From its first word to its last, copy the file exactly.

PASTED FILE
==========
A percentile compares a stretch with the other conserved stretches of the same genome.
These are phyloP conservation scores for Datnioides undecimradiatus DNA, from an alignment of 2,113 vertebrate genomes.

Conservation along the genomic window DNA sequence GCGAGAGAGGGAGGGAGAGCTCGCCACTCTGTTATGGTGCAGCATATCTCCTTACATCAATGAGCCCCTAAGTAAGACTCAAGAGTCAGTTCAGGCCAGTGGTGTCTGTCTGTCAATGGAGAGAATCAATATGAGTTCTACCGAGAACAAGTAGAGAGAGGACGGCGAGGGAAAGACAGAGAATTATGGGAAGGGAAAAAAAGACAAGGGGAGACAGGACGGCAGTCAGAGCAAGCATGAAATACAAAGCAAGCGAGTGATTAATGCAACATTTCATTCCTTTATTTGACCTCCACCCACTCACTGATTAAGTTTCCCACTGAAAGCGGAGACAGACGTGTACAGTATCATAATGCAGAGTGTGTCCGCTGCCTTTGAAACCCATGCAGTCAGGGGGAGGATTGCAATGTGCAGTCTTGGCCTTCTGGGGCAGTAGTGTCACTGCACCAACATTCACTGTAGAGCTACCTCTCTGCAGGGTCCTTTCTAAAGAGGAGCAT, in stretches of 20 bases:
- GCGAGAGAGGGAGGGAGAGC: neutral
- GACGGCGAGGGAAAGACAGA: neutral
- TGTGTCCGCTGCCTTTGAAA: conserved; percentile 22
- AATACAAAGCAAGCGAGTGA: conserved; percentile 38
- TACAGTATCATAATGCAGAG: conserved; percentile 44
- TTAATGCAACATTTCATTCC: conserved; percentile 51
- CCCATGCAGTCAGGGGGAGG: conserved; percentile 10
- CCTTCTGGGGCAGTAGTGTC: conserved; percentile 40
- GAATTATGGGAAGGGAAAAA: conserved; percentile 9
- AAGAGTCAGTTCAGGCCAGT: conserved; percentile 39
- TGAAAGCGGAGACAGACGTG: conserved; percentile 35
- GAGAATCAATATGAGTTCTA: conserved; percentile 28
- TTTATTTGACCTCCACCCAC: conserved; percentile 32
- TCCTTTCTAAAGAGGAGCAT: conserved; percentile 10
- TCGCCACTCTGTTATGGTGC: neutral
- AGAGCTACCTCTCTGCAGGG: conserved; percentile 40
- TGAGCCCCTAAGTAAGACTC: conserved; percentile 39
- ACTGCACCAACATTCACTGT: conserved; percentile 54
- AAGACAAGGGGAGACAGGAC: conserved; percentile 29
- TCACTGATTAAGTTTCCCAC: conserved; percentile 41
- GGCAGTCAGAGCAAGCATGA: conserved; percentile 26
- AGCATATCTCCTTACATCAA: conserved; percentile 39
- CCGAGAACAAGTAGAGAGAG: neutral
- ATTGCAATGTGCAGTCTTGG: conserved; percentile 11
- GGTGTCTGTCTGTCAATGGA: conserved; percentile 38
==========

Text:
A percentile compares a stretch with the other conserved stretches of the same genome.
These are phyloP conservation scores for Datnioides undecimradiatus DNA, from an alignment of 2,113 vertebrate genomes.

Conservation along the genomic window DNA sequence GCGAGAGAGGGAGGGAGAGCTCGCCACTCTGTTATGGTGCAGCATATCTCCTTACATCAATGAGCCCCTAAGTAAGACTCAAGAGTCAGTTCAGGCCAGTGGTGTCTGTCTGTCAATGGAGAGAATCAATATGAGTTCTACCGAGAACAAGTAGAGAGAGGACGGCGAGGGAAAGACAGAGAATTATGGGAAGGGAAAAAAAGACAAGGGGAGACAGGACGGCAGTCAGAGCAAGCATGAAATACAAAGCAAGCGAGTGATTAATGCAACATTTCATTCCTTTATTTGACCTCCACCCACTCACTGATTAAGTTTCCCACTGAAAGCGGAGACAGACGTGTACAGTATCATAATGCAGAGTGTGTCCGCTGCCTTTGAAACCCATGCAGTCAGGGGGAGGATTGCAATGTGCAGTCTTGGCCTTCTGGGGCAGTAGTGTCACTGCACCAACATTCACTGTAGAGCTACCTCTCTGCAGGGTCCTTTCTAAAGAGGAGCAT, in stretches of 20 bases:
- GCGAGAGAGGGAGGGAGAGC: neutral
- GACGGCGAGGGAAAGACAGA: neutral
- TGTGTCCGCTGCCTTTGAAA: conserved; percentile 22
- AATACAAAGCAAGCGAGTGA: conserved; percentile 38
- TACAGTATCATAATGCAGAG: conserved; percentile 44
- TTAATGCAACATTTCATTCC: conserved; percentile 51
- CCCATGCAGTCAGGGGGAGG: conserved; percentile 10
- CCTTCTGGGGCAGTAGTGTC: conserved; percentile 40
- GAATTATGGGAAGGGAAAAA: conserved; percentile 9
- AAGAGTCAGTTCAGGCCAGT: conserved; percentile 39
- TGAAAGCGGAGACAGACGTG: conserved; percentile 35
- GAGAATCAATATGAGTTCTA: conserved; percentile 28
- TTTATTTGACCTCCACCCAC: conserved; percentile 32
- TCCTTTCTAAAGAGGAGCAT: conserved; percentile 10
- TCGCCACTCTGTTATGGTGC: neutral
- AGAGCTACCTCTCTGCAGGG: conserved; percentile 40
- TGAGCCCCTAAGTAAGACTC: conserved; percentile 39
- ACTGCACCAACATTCACTGT: conserved; percentile 54
- AAGACAAGGGGAGACAGGAC: conserved; percentile 29
- TCACTGATTAAGTTTCCCAC: conserved; percentile 41
- GGCAGTCAGAGCAAGCATGA: conserved; percentile 26
- AGCATATCTCCTTACATCAA: conserved; percentile 39
- CCGAGAACAAGTAGAGAGAG: neutral
- ATTGCAATGTGCAGTCTTGG: conserved; percentile 11
- GGTGTCTGTCTGTCAATGGA: conserved; percentile 38